The show’s producer, Ashvini Yardi, confirmed, “Yes, Kamal R Khan has been ousted from Bigg Boss Season 3.” She added, “His behaviour was not acceptable at all. We don’t advocate the use of violence to settle differences. What Kamal did was completely out of line and against the rules of the Bigg Boss house. So he asked to leave the house.”


A source said, “Khan has been misbehaving with all the participants. What’s appeared on television is only about one-third of his bad behaviour. The last straw was when he threw a bottle at a participant. What began as a verbal spat between Khan and Rohit Verma took an ugly turn when Khan threw a bottle of water at Rohit. Rohit ducked, but Shamita Shetty wasn’t as lucky—the bottle hit her hand. Khan also got into a fist fight with Raju Srivastav.”


In the original version of the show, Big Brother, in Australia, two participants were temporarily removed for allegedly sexually assaulting another participant in 2006. In 2007, UK Big Brother participant Jade Goody was thrown out for racist remarks against Shilpa Shetty.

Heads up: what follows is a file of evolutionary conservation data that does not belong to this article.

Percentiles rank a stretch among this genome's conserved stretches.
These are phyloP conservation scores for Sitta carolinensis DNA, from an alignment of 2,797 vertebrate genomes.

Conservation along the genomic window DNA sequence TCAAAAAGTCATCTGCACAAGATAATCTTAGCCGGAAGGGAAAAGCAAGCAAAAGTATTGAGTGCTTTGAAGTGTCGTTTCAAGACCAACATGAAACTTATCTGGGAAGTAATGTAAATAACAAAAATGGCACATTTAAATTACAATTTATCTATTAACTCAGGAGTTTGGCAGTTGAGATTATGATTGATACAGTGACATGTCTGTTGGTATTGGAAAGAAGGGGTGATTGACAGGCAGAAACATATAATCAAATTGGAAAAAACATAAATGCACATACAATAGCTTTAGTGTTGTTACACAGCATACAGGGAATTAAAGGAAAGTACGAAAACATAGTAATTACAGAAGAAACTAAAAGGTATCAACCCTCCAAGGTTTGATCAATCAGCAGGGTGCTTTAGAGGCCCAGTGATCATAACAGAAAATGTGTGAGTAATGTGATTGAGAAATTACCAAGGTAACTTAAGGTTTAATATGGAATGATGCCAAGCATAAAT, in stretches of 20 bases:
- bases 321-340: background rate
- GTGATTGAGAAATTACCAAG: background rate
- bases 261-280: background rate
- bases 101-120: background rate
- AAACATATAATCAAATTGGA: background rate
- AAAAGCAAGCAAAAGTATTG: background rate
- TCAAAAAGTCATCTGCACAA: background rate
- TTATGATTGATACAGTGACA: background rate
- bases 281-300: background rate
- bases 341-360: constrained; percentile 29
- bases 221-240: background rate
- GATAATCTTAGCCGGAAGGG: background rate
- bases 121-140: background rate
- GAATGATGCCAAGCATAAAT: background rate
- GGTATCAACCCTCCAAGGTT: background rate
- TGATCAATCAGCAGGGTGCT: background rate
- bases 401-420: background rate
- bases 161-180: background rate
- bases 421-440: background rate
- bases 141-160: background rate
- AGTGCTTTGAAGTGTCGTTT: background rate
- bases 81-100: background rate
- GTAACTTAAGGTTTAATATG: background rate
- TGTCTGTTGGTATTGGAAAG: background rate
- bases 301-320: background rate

Indian reality shows too are no strangers to dramatic exits. TV actor Shweta Tiwari walked out of Iss Jungle Se Mujhe Bachao saying she couldn’t cope with jungle life and her co-participants. Politician-actor Rahul Mahajan walked out of Bigg Boss after being asked to apologise for running out of the house. TV actor Chetan Hansraj got into a fist fight with a participant on Bollywood Ka Ticket. Trade pundits say much of the high drama on reality shows is scripted.


Reality show writer Mamoj Munteshir, shocked at the latest episode, said, “I don’t see this as a good sign for India’s global image. With due respect to Khan, I ask if he’s proud of his behaviour in the Big Boss house.” He added that channels and production houses had to be accountable while selecting contestants for reality shows.

Bollywood Flick On Naxal Menace Will Also Incorporate YSR Chopper Crash In Bastion

Meenakshi Sinha | TNN (THE TIMES OF INDIA; October 5, 2009)


New Delhi: Wedded to the gun and determined to manufacture an armed insurrection, the radical Reds have spread their tentacles across large swathes of the country. And Bollywood is ready to capture the growing menace in a forthcoming flick, ‘Red Alert: The War Within’.